By the king reading those passages, he implanted a dveikus (cleaving) to the path of uprightness and truth. There is an expression in one of the Rishonim (the Chinuch, mitzva #612) which says, “This mitzva is a strong pillar and great glory in our religion.”

Torah informs us in our Parshat Pekudei how Moshe brought Am Yisrael together, along with the donations of funds and material — gold, etc. which were then fashioned into the utensils of the Mishkan. Our Parshat Pekudei teaches about the performance of constructing the Mishkan as a paradigm for meticulously adhering to Hashem’s Commands. In addition, “The Midrash Says,” Sefer Shemos (page 357) informs us that not only did Moshe account for all donations, but that he “… gave his calculations to a second person, Ithamar Ben Aaron, for verification” lest there be any suspicion of any misappropriation or wrong-doing on Moshe’s part. Perhaps this was the first real paradigm of oversight: a Delloite-Touche CPA-like audit.

Our Parsha Pekudei begins;

“These are the accountings of the Mishkan (the Sanctuary), the Mishkan of Testimony, which were counted at the word of Moshe …” (Sefer Shemos, Perek 38, posuk 21, as rendered to English in The Sapirstein Edition, The Torah with Rashi’s Commentary)

The Artscroll Stone Chumash notes a Rashi on “the Mishkan, the Mishkan…”:

Midrashically, the two words allude to the two Temples [Batei Mikdashim] which were taken from us. In a play on words, Mishkan is pronounced as if it were vowelized Mashkon, a pledge or collateral, and intimates that the two Batei Mikdashim are collateral for the sins of Israel, and were taken from us until the nation repents and is restored to its former position. (The Artscroll Stone Chumash, Sefer Shemos, page 531)

Rashi’s Midrashic intimation, or allusion of the Batei Mikdashim as collateral taken from us over what would be our future sins, seems to this author to relate with points which Rabbi Goldin makes in his sefer “Unlocking the Torah Text,” Sefer Shemos (pages 314-315):

A profound symbolic lesson potentially emerges [from the building of the Mishkan and the equally important elements of the sequence]…

Let us assume that the Mishkan represents the overall structure of Judaism’s observance while the various utensils represent the details of that observance. …Both the general structure and the details of the practice of Judaism are equally important.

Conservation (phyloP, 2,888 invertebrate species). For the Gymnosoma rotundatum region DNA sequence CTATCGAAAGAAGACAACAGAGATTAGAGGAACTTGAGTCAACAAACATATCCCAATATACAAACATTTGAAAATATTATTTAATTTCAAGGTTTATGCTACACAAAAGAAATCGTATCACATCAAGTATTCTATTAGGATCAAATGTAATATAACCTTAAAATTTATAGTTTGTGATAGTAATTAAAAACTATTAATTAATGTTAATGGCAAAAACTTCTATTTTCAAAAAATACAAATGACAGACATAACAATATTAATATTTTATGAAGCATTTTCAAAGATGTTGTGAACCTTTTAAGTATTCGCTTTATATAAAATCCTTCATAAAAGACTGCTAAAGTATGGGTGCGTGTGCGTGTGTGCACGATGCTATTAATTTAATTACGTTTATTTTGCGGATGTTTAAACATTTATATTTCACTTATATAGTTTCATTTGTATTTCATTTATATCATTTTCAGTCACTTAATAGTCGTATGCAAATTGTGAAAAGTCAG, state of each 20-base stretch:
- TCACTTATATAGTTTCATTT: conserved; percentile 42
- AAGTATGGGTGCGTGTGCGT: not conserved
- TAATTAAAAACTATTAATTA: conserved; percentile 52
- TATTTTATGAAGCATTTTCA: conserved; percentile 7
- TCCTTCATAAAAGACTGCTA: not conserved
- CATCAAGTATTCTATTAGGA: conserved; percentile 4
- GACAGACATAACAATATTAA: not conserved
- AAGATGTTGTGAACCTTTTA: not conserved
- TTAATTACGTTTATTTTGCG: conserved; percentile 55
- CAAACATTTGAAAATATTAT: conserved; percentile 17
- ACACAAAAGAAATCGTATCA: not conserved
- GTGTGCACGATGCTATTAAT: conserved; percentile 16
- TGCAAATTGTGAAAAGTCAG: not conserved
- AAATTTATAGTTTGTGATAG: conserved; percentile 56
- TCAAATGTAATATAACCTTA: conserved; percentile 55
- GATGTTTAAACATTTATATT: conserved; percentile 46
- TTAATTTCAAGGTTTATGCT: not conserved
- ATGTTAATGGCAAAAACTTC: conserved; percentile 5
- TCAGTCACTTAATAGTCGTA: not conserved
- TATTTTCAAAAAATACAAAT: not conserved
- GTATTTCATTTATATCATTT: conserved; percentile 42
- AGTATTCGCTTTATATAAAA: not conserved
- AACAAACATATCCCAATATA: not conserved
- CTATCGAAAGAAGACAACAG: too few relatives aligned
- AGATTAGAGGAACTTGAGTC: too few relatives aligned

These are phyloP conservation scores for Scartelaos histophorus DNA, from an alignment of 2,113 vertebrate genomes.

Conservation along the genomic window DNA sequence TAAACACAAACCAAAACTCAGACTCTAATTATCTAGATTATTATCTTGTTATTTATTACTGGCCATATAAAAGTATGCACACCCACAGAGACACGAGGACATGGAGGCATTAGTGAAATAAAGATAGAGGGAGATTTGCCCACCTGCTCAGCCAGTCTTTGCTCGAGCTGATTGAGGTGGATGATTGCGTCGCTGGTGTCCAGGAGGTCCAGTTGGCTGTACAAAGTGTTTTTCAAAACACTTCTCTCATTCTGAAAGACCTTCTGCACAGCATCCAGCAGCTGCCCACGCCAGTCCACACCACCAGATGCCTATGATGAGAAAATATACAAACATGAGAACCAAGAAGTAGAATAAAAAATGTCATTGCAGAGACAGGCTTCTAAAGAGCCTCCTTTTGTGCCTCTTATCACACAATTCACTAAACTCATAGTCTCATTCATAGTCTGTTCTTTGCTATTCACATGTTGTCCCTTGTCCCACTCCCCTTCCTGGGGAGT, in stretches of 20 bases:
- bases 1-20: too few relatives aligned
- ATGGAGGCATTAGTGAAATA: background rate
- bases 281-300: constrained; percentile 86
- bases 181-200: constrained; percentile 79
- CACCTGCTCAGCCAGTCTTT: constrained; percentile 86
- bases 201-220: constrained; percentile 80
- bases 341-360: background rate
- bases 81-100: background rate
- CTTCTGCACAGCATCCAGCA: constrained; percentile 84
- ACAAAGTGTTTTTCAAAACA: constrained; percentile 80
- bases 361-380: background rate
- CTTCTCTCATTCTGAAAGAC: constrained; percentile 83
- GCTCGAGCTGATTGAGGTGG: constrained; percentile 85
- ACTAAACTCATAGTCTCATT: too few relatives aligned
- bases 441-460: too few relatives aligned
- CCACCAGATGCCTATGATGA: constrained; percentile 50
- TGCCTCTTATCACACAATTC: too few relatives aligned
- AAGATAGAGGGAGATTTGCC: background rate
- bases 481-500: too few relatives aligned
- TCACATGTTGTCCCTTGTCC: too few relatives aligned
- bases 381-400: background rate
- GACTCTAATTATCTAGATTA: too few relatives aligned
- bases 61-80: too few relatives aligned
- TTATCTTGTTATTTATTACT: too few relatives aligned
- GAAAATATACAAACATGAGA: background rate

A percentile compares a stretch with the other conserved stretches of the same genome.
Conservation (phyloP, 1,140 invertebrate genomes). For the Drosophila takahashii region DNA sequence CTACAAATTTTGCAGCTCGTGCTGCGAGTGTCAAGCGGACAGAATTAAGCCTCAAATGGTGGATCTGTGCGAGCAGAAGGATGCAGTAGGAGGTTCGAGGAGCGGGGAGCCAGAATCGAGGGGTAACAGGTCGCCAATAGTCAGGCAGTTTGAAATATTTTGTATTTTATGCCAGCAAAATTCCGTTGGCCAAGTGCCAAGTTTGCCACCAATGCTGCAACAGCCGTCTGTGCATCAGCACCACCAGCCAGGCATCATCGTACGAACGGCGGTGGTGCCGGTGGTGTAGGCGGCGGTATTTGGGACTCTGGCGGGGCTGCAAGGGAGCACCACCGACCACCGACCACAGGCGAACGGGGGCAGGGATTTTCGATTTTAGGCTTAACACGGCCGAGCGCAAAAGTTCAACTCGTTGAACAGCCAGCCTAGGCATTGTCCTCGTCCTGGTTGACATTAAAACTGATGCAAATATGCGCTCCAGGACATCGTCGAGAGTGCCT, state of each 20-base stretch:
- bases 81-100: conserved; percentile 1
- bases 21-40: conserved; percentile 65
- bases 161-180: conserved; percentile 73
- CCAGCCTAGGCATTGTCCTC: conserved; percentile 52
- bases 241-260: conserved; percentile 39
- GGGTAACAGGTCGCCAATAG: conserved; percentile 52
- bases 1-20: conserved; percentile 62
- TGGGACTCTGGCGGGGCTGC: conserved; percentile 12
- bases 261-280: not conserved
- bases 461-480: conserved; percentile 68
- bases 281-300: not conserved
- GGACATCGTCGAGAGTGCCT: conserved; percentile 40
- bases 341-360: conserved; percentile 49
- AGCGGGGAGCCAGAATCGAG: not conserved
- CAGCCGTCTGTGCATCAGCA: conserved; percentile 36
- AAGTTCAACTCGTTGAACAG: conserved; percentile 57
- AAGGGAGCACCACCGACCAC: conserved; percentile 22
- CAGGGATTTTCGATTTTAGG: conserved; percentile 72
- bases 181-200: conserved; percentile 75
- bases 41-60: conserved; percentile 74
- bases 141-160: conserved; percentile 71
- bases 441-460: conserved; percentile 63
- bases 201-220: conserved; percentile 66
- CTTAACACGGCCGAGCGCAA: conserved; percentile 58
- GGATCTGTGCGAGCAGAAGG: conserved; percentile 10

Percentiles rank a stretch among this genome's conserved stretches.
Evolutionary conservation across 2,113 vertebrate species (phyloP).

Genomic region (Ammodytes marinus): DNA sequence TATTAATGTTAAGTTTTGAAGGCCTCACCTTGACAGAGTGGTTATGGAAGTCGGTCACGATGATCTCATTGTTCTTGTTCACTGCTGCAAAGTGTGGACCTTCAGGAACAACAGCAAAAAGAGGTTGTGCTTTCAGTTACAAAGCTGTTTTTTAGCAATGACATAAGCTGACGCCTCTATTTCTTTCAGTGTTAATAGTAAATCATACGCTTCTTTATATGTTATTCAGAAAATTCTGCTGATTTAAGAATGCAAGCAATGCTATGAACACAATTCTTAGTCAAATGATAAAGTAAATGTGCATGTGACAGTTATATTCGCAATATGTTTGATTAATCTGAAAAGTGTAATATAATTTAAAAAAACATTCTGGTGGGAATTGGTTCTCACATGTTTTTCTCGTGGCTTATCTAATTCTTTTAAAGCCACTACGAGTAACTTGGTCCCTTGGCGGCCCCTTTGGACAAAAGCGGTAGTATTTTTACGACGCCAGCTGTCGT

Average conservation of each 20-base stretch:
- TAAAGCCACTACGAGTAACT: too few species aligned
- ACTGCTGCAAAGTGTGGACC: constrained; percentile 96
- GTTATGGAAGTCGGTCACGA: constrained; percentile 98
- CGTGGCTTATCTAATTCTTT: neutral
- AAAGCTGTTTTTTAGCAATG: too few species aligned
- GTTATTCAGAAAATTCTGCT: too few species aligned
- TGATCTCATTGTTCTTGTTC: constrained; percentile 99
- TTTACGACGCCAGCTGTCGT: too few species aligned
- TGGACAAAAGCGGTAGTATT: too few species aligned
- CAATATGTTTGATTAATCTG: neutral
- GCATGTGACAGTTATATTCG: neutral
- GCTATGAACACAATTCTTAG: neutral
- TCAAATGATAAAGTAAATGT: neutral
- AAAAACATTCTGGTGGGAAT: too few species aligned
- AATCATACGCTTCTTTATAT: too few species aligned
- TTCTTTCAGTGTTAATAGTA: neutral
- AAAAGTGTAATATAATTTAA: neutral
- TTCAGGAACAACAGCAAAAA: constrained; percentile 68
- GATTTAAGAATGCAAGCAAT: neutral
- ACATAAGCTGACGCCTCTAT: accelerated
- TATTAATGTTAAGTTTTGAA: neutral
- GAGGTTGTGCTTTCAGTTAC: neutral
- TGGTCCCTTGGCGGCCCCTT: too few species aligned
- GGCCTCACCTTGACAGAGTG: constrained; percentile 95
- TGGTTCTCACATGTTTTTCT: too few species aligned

To live as Jews, on the one hand, we must be consistently aware of our tradition’s overall goals. We cannot allow ourselves to be blinded by the intricacies of observance to the extent that our vision of the people that Hashem wants us to be is lost. At all times, we must remember that our task on this earth is to sanctify Hashem’s name through our actions. How we observe the Mitzvot — and how that observance affects those around us — is, therefore, often as important as the Mitzvot themselves.

At the same time, however, the details of Judaism’s practice are absolutely essential. Attention to detail demonstrates a conscious, concrete commitment to Hashem; infuses every aspect of our lives with connection to the Divine; and creates a practical system of ritual that has maintained our identity as a people throughout our turbulent history.

The Mishkan would have been empty without its components, while the utensils would have been meaningless without the Mishkan. So, too, only by maintaining both detail and overall structure in our personal and communal lives will we succeed in fulfilling Hashem’s will.

The lesson of Rabbi Goldin’s message is meant for all of us — the people, as well as the politicians and the governance of Israel. When we observe and perform the Mitzvot with our hearts and minds focused; when we act in ways to fulfill the will of Hashem; when our governmental leaders act unequivocably, and united in fulfillment of Hashem’s will — Our Divine Legacy to Eretz Yisrael, we will glorify Hashem’s Name and, thus, earn back the collateral twice taken from us — in the form of Moshiach and the Third Beit HaMikdash, please speedily in our times.

May we, the B’nei Yisrael be zocha that our brethren — the refugee families from Gush Katif be permanently settled and be made totally whole — be totally restituted for all that was stolen from them, that the thrice expelled families of Amona be restored to their rebuilt homes and the oft-destroyed Yeshiva buildings in Homesh be rebuilt, all at total government expense; due to alt-leftist-agendized, supreme court legalized Yassamnik gunpoint. Baruch Hashem that our dear brother Jonathan Pollard is now in his third year at home in Eretz Yisrael and has embarked on a new chapter in his life. May Esther Yocheved bat Yechiel Avraham have an aliyah in Shemayim and may her spirit and memory continue to lift Jonathan to at least 120 years. May the MIAs be liberated alive and returned to us in ways befitting Al Kiddush Hashem — as with the return in April, 2019, via Russia, of the remains of Zachariah Baumel, as should the remains of the two chayalim from the Gaza War of eight years ago. May we have the courage and strength to stand up and physically prevent the possibility of Chas V’Challila any future eviction of Jews from their homes and prevent Chas V’Challila the handing of Jewish land over to anyone, let alone to enemies sworn to Israel’s and Judaism’s destruction and eradication. And may we soon and finally see the total end to the Communist Chinese corona virus pandemic and all like viruses. May we fulfill Hashem’s blueprint of B’nei Yisrael as a Unique people — an Am Segula, not to be reckoned with as with “the nations” and may we be zocha to see the Moshiach, the Ge’ula Shlaima, as Dov Shurin sings; “Ki Karov Yom Hashem Al’Kol HaGoyim”, the Ultimate Redemption, bimhayrah b’yamainu — speedily, in our time”, — Achshav, Chik Chuk, Miyad, Etmol!!!

Good Shabbos!
Moshe Burt, an Oleh, is a commentator on news and events in Israel and Founder and Director of The Sefer Torah Recycling Network. He lives in Ramat Beit Shemesh.